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Tobacco Use in Opioid Agonist Treated Pregnant Women (ROSE)

This study has been completed.
National Institute on Drug Abuse (NIDA)
Information provided by (Responsible Party):
Hendree E. Jones, Johns Hopkins University Identifier:
First received: July 5, 2007
Last updated: March 1, 2013
Last verified: March 2013

July 5, 2007
March 1, 2013
January 2005
September 2009   (Final data collection date for primary outcome measure)
Percent of tobacco-free urine samples submitted and Neonatal Abstinence Score [ Time Frame: from treatment entry until 6 weeks post-partum ]
Same as current
Complete list of historical versions of study NCT00497068 on Archive Site
tobacco use measures • treatment compliance• Neonatal measures include:Birth parameters [ Time Frame: from treatment entry to 6 weeks posrt-partum ]
Same as current
Not Provided
Not Provided
Tobacco Use in Opioid Agonist Treated Pregnant Women
Tobacco Use in Opioid Agonist Treated Pregnant Women
The primary objective of the proposed study is to evaluate the efficacy of tobacco abstinence-contingent voucher incentives versus non-tobacco abstinence-contingent incentives for reducing or eliminating tobacco use during pregnancy in methadone treated women. In addition, the impact that this intervention has in reducing the incidence and severity of methadone associated neonatal abstinence syndrome will also be examined.
Not Provided
Phase 2
Phase 3
Allocation: Randomized
Intervention Model: Parallel Assignment
Masking: Open Label
Primary Purpose: Treatment
Nicotine Dependence
  • Behavioral: tobacco abstinent contingent
    Participants receive vouchers wiht monetary rewards for providing breath samples that show tobacco smoking abstinence
  • Behavioral: non-contingent
    Participants receive vouchers regardless of tobacco use status
  • Behavioral: control
    this group receives no vouchers
  • Experimental: tobacco abstinent contingent voucher
    Tobacco abstinent contingent voucher condition
    Intervention: Behavioral: tobacco abstinent contingent
  • Experimental: non-contingent
    Participants receive vouchers non-contingent upon tobacco use status
    Intervention: Behavioral: non-contingent
  • no voucher
    This is the standard care intervention
    Intervention: Behavioral: control
Tuten M, Svikis DS, Keyser-Marcus L, O'Grady KE, Jones HE. Lessons learned from a randomized trial of fixed and escalating contingency management schedules in opioid-dependent pregnant women. Am J Drug Alcohol Abuse. 2012 Jul;38(4):286-92. doi: 10.3109/00952990.2011.643977. Epub 2012 Feb 22.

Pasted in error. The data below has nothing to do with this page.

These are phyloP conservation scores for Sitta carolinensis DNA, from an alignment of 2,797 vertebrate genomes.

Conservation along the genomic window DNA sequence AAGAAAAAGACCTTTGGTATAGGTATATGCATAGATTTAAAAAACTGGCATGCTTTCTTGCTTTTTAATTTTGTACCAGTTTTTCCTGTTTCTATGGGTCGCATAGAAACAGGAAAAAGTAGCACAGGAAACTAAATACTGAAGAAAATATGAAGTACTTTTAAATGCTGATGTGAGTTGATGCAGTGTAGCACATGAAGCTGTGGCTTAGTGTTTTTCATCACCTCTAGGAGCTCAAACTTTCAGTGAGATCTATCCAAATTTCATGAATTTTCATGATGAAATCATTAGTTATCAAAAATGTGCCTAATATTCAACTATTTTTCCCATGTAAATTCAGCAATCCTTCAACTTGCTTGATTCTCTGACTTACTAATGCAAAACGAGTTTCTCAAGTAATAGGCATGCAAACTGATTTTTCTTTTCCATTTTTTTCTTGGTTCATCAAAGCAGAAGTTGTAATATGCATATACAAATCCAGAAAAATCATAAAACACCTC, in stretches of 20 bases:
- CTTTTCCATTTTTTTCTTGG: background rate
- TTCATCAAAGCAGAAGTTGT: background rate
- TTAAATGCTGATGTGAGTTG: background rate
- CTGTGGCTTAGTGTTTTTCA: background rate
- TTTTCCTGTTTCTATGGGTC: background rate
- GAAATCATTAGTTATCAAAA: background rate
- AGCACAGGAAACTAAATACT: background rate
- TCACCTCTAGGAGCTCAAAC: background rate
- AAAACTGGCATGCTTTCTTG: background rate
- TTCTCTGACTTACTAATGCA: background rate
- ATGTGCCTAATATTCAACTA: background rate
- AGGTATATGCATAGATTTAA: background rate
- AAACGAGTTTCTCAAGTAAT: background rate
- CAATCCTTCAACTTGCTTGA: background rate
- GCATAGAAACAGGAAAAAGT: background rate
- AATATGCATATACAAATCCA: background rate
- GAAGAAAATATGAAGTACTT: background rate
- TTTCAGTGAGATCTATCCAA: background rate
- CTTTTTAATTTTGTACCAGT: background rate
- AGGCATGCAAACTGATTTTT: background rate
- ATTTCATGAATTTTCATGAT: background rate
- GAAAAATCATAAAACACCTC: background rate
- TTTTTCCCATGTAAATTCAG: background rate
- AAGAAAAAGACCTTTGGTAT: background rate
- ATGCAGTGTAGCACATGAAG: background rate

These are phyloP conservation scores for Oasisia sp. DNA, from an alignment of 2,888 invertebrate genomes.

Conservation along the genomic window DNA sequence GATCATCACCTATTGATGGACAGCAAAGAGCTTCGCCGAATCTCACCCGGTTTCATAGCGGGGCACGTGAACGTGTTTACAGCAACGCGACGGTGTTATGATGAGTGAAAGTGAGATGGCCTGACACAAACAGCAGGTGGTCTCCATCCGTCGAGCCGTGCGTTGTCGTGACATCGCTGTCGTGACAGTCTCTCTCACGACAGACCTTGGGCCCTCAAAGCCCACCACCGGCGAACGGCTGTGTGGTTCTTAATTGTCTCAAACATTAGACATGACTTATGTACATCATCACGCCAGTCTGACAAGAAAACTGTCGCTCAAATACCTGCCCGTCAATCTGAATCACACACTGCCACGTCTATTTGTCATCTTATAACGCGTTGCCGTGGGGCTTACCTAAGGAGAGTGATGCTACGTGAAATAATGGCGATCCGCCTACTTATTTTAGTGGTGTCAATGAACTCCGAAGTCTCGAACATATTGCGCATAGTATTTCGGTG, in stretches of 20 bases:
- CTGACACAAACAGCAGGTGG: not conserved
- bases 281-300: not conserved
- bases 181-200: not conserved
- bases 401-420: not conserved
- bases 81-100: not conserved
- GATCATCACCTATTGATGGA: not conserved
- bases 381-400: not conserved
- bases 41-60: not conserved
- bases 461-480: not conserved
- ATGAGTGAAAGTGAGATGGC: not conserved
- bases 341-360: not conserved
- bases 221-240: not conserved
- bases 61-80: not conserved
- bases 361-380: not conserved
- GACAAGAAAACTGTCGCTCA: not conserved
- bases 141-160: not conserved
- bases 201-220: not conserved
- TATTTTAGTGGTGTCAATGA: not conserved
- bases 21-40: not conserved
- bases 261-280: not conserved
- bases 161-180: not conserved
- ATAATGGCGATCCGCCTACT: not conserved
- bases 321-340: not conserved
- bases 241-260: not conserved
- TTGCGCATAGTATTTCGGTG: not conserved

*   Includes publications given by the data provider as well as publications identified by Identifier (NCT Number) in Medline.
June 2010
September 2009   (Final data collection date for primary outcome measure)

Inclusion Criteria:

  • Confirmed pregnancy
  • Treatment entry at or before 31 weeks EGA
  • Expected to enter drug-free outpatient modality at CAP
  • Placed on methadone pharmacotherapy
  • Nicotine dependent
  • Sufficient literacy and understanding for assessment procedures
  • Expected availability for study duration (e.g., complete inpatient stay)
  • Able and willing to provide informed consent
  • At least 18 years of age
  • Confirmed smoker of 10 or more cigarettes

Exclusion Criteria:

  • Not pregnant
  • EGA of 32 weeks or greater
  • 17 years of age or younger
  • Undergoing detoxification (non-methadone treatment)
  • Unable to provide informed consent
  • Currently receiving nicotine replacement products (NRT)
  • Current diagnosis of alcohol or benzodiazepine dependence
  • Severe medical or psychiatric concomitant conditions that would interfere with treatment or require extended hospitalization.
Sexes Eligible for Study: Female
18 Years to 50 Years   (Adult)
Contact information is only displayed when the study is recruiting subjects
United States
R01DA012403 ( US NIH Grant/Contract Award Number )
Not Provided
Not Provided
Not Provided
Hendree E. Jones, Johns Hopkins University
Johns Hopkins University
National Institute on Drug Abuse (NIDA)
Principal Investigator: Hendree E Jones, PhD Johns Hopkins University
Johns Hopkins University
March 2013

ICMJE     Data element required by the International Committee of Medical Journal Editors and the World Health Organization ICTRP